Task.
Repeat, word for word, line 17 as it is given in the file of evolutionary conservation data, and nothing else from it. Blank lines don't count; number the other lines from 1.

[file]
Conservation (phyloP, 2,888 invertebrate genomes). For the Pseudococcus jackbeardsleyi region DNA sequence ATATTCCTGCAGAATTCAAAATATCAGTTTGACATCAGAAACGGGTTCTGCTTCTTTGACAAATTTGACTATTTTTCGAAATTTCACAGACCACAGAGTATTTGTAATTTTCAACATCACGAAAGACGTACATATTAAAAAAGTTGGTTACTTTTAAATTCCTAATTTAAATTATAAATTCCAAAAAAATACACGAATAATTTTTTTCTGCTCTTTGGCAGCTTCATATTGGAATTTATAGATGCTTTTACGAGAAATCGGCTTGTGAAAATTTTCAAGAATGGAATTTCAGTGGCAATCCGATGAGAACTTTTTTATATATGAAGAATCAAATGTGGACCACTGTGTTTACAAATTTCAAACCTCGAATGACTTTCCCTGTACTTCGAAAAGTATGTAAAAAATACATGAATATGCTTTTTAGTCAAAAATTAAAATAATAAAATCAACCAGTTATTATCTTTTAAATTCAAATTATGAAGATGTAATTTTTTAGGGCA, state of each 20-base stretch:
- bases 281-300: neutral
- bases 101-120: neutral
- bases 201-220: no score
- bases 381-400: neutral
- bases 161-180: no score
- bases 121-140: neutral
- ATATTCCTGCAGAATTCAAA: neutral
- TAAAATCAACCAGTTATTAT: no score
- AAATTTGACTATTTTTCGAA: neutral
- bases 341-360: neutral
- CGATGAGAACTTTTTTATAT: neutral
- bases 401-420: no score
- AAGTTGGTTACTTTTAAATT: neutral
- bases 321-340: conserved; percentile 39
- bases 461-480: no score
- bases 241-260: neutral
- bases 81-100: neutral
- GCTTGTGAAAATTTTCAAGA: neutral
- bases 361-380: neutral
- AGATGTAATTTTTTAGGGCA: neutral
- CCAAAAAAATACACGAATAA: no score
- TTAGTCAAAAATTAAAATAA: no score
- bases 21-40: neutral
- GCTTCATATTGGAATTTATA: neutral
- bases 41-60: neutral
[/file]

- bases 241-260: neutral